Keith B. Alexander still in the NSA…
Summary: CIA-friendly press explains to degree to which the NSA helps the CIA choose bombing targets (suspects and people in their vicinity)
A WEEK or so ago we said that Britain’s worst paper had published an article confirming that the NSA played a role in targeted assassinations using Linux-powered drones. Thousands of people (many innocent civilians) have already been killed in this way, with over a thousand killed by just one 'pilot'. One might say that the NSA is the agency behind these ‘death lists’. Right now, the CIA-friendly Washington Post (owned by strong CIA partner Jeff Bezos) helps confirm what Britain’s worst paper said . The narrative used by the Washington Post is of course self-serving (it is corporate press which rejected important leaks from Bradley Manning), but it sure helps tie together the controversial assassinations and the NSA.
Many privacy advocates have been particularly concerned that young people are now acting as Trojan horses or informants on so-called ‘friends’ and family members (providing gossip and even in-house images with geo-tagging, tagged face recognition, etc.), but fortunately enough this malicious thing called ‘social’ networking (crowdsourced intelligence gathering) is losing popularity among young people [2,3,4]. Let’s hope this trend continues. Whatever makes the NSA weaker makes the majority of society better off. The NSA, as evidence helps show and strongly support time after time, is about protecting the minority who are in power. Rather than protect the public it offers protectionism to the richest 1% and their political agenda. █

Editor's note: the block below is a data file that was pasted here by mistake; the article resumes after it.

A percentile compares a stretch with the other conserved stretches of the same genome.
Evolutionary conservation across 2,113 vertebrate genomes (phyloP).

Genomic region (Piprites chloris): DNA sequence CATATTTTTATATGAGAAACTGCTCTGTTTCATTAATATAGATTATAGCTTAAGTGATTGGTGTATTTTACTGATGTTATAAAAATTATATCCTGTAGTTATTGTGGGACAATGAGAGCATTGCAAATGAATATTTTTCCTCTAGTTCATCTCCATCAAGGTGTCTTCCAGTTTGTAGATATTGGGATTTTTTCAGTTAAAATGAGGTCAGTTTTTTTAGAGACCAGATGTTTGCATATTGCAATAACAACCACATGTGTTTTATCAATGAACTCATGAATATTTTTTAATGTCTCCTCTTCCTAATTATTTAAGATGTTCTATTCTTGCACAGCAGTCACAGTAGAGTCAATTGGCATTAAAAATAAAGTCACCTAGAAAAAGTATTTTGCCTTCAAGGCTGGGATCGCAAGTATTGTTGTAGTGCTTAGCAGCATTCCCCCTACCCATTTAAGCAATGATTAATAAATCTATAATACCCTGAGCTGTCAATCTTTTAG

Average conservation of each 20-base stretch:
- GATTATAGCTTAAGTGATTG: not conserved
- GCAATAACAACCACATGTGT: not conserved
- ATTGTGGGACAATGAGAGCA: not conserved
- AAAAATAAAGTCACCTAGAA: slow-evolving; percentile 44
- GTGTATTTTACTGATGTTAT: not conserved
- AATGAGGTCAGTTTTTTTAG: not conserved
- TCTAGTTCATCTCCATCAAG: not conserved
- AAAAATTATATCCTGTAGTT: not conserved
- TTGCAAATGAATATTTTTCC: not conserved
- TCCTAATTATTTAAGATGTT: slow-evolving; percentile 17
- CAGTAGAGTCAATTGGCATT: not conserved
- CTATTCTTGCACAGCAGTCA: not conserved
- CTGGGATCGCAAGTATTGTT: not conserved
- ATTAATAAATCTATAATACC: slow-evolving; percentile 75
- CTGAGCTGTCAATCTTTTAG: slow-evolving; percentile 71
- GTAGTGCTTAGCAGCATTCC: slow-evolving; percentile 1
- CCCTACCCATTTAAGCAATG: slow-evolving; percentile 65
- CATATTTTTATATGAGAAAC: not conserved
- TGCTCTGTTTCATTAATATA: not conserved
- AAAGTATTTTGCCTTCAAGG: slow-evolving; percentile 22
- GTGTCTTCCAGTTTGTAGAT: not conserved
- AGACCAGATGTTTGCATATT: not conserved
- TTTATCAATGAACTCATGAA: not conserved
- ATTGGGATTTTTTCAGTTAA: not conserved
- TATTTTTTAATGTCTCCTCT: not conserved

Related/contextual items from the news:
It was an innocuous e-mail, one of millions sent every day by spouses with updates on the situation at home. But this one was of particular interest to the National Security Agency and contained clues that put the sender’s husband in the crosshairs of a CIA drone.
“We did see a decrease in daily users, specifically among younger teens,” Facebook acknowledged. Here’s why that matters.
Facebook shares soared 15% Wednesday on blowout quarterly results — but the stock lost steam after the company admitted young teens are losing interest in the site.
Facebook’s popularity might be on the decline among some teenagers, the company signaled Wednesday.
For younger teenagers, Facebook has seen a decline in the number of daily users, the company reported during its third-quarter earnings call. Overall, usage among U.S. teens was stable between the second and third quarters, but the decrease in daily usage for some was noted early in the prepared remarks of Facebook’s chief financial officer, David Ebersman.